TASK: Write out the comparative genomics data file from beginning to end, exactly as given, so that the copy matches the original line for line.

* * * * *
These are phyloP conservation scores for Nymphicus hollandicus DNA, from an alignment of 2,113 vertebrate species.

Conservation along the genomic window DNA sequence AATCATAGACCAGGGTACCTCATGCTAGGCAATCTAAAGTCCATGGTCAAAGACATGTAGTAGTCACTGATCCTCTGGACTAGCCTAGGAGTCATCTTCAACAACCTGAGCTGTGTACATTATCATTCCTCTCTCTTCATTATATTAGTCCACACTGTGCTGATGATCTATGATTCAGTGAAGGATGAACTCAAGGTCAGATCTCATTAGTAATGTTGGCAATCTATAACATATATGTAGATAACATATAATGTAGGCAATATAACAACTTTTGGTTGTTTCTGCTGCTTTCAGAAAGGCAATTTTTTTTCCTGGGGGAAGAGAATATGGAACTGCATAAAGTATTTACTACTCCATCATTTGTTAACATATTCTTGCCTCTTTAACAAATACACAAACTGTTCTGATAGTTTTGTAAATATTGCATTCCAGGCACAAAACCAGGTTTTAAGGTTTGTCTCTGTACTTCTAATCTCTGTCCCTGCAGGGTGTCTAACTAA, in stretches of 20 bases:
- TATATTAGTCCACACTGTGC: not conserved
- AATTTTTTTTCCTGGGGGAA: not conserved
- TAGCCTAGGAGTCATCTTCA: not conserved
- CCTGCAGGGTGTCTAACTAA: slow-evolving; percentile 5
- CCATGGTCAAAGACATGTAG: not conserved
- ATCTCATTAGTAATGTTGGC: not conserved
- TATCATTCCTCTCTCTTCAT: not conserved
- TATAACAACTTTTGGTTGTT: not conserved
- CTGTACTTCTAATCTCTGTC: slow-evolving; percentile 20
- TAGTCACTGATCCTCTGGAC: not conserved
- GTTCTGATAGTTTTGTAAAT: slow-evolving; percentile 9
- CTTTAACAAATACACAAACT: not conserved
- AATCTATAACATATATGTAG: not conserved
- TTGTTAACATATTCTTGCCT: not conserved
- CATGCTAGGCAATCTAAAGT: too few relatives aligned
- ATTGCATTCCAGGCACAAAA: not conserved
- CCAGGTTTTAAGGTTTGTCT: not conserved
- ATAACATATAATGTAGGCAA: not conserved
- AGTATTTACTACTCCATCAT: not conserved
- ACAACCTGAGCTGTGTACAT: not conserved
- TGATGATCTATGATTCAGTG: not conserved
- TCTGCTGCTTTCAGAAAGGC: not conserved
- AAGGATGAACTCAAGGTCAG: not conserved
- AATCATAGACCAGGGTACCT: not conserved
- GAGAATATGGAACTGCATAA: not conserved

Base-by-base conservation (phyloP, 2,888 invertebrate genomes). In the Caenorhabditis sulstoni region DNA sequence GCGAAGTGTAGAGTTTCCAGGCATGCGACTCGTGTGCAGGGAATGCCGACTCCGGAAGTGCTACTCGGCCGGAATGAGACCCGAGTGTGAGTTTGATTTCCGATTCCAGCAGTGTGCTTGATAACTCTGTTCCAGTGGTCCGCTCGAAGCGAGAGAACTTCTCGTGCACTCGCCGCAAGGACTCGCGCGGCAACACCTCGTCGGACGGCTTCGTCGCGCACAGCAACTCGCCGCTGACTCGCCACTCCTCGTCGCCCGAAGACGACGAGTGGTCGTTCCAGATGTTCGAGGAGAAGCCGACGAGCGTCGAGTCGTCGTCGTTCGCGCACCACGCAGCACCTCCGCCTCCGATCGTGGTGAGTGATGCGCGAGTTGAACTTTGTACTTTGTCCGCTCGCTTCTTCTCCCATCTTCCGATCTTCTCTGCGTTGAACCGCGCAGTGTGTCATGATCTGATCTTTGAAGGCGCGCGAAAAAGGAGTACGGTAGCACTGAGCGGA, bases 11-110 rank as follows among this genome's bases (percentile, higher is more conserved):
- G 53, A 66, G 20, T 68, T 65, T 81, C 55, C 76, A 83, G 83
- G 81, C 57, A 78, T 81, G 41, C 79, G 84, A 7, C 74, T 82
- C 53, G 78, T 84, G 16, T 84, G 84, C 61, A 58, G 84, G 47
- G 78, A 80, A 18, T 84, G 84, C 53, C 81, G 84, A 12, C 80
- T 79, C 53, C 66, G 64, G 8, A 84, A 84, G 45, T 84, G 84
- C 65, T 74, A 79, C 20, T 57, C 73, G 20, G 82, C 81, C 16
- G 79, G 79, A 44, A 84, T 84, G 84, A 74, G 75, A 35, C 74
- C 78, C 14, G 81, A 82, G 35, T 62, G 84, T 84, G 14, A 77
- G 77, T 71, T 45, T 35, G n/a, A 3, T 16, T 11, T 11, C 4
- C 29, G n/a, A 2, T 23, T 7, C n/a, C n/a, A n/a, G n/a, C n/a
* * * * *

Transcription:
These are phyloP conservation scores for Nymphicus hollandicus DNA, from an alignment of 2,113 vertebrate species.

Conservation along the genomic window DNA sequence AATCATAGACCAGGGTACCTCATGCTAGGCAATCTAAAGTCCATGGTCAAAGACATGTAGTAGTCACTGATCCTCTGGACTAGCCTAGGAGTCATCTTCAACAACCTGAGCTGTGTACATTATCATTCCTCTCTCTTCATTATATTAGTCCACACTGTGCTGATGATCTATGATTCAGTGAAGGATGAACTCAAGGTCAGATCTCATTAGTAATGTTGGCAATCTATAACATATATGTAGATAACATATAATGTAGGCAATATAACAACTTTTGGTTGTTTCTGCTGCTTTCAGAAAGGCAATTTTTTTTCCTGGGGGAAGAGAATATGGAACTGCATAAAGTATTTACTACTCCATCATTTGTTAACATATTCTTGCCTCTTTAACAAATACACAAACTGTTCTGATAGTTTTGTAAATATTGCATTCCAGGCACAAAACCAGGTTTTAAGGTTTGTCTCTGTACTTCTAATCTCTGTCCCTGCAGGGTGTCTAACTAA, in stretches of 20 bases:
- TATATTAGTCCACACTGTGC: not conserved
- AATTTTTTTTCCTGGGGGAA: not conserved
- TAGCCTAGGAGTCATCTTCA: not conserved
- CCTGCAGGGTGTCTAACTAA: slow-evolving; percentile 5
- CCATGGTCAAAGACATGTAG: not conserved
- ATCTCATTAGTAATGTTGGC: not conserved
- TATCATTCCTCTCTCTTCAT: not conserved
- TATAACAACTTTTGGTTGTT: not conserved
- CTGTACTTCTAATCTCTGTC: slow-evolving; percentile 20
- TAGTCACTGATCCTCTGGAC: not conserved
- GTTCTGATAGTTTTGTAAAT: slow-evolving; percentile 9
- CTTTAACAAATACACAAACT: not conserved
- AATCTATAACATATATGTAG: not conserved
- TTGTTAACATATTCTTGCCT: not conserved
- CATGCTAGGCAATCTAAAGT: too few relatives aligned
- ATTGCATTCCAGGCACAAAA: not conserved
- CCAGGTTTTAAGGTTTGTCT: not conserved
- ATAACATATAATGTAGGCAA: not conserved
- AGTATTTACTACTCCATCAT: not conserved
- ACAACCTGAGCTGTGTACAT: not conserved
- TGATGATCTATGATTCAGTG: not conserved
- TCTGCTGCTTTCAGAAAGGC: not conserved
- AAGGATGAACTCAAGGTCAG: not conserved
- AATCATAGACCAGGGTACCT: not conserved
- GAGAATATGGAACTGCATAA: not conserved

Base-by-base conservation (phyloP, 2,888 invertebrate genomes). In the Caenorhabditis sulstoni region DNA sequence GCGAAGTGTAGAGTTTCCAGGCATGCGACTCGTGTGCAGGGAATGCCGACTCCGGAAGTGCTACTCGGCCGGAATGAGACCCGAGTGTGAGTTTGATTTCCGATTCCAGCAGTGTGCTTGATAACTCTGTTCCAGTGGTCCGCTCGAAGCGAGAGAACTTCTCGTGCACTCGCCGCAAGGACTCGCGCGGCAACACCTCGTCGGACGGCTTCGTCGCGCACAGCAACTCGCCGCTGACTCGCCACTCCTCGTCGCCCGAAGACGACGAGTGGTCGTTCCAGATGTTCGAGGAGAAGCCGACGAGCGTCGAGTCGTCGTCGTTCGCGCACCACGCAGCACCTCCGCCTCCGATCGTGGTGAGTGATGCGCGAGTTGAACTTTGTACTTTGTCCGCTCGCTTCTTCTCCCATCTTCCGATCTTCTCTGCGTTGAACCGCGCAGTGTGTCATGATCTGATCTTTGAAGGCGCGCGAAAAAGGAGTACGGTAGCACTGAGCGGA, bases 11-110 rank as follows among this genome's bases (percentile, higher is more conserved):
- G 53, A 66, G 20, T 68, T 65, T 81, C 55, C 76, A 83, G 83
- G 81, C 57, A 78, T 81, G 41, C 79, G 84, A 7, C 74, T 82
- C 53, G 78, T 84, G 16, T 84, G 84, C 61, A 58, G 84, G 47
- G 78, A 80, A 18, T 84, G 84, C 53, C 81, G 84, A 12, C 80
- T 79, C 53, C 66, G 64, G 8, A 84, A 84, G 45, T 84, G 84
- C 65, T 74, A 79, C 20, T 57, C 73, G 20, G 82, C 81, C 16
- G 79, G 79, A 44, A 84, T 84, G 84, A 74, G 75, A 35, C 74
- C 78, C 14, G 81, A 82, G 35, T 62, G 84, T 84, G 14, A 77
- G 77, T 71, T 45, T 35, G n/a, A 3, T 16, T 11, T 11, C 4
- C 29, G n/a, A 2, T 23, T 7, C n/a, C n/a, A n/a, G n/a, C n/a